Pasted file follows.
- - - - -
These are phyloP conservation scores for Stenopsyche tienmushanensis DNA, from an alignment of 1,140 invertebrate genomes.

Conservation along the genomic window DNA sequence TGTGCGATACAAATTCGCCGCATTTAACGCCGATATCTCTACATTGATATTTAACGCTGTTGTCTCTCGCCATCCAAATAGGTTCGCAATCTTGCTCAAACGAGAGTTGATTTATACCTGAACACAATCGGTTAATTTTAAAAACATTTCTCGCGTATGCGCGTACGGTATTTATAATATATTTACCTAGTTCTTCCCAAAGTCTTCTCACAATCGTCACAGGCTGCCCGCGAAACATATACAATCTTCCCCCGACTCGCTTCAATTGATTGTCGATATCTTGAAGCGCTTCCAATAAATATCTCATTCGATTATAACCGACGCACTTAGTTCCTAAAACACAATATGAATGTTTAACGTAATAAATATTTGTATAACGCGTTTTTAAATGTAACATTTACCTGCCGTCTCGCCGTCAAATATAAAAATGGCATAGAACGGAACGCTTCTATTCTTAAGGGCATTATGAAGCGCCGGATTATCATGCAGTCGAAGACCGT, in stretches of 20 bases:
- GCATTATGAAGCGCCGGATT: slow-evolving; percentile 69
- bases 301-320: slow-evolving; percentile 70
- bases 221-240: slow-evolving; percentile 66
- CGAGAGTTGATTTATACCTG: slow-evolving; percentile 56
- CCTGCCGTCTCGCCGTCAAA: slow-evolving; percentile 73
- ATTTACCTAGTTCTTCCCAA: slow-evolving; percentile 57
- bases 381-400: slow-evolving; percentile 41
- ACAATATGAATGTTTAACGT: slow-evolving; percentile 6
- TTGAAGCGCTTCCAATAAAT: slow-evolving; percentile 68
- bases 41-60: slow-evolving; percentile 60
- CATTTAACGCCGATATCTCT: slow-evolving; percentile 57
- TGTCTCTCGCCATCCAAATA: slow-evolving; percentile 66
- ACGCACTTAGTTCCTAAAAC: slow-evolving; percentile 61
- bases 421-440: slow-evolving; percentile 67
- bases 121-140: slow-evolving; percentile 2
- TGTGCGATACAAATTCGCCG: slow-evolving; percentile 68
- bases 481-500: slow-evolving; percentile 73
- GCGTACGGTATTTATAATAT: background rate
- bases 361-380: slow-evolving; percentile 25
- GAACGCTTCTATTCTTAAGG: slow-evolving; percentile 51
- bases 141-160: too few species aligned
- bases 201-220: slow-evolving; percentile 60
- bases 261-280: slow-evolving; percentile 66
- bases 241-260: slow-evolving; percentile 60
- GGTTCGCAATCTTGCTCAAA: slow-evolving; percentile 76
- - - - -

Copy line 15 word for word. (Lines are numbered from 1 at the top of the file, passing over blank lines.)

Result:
- ACGCACTTAGTTCCTAAAAC: slow-evolving; percentile 61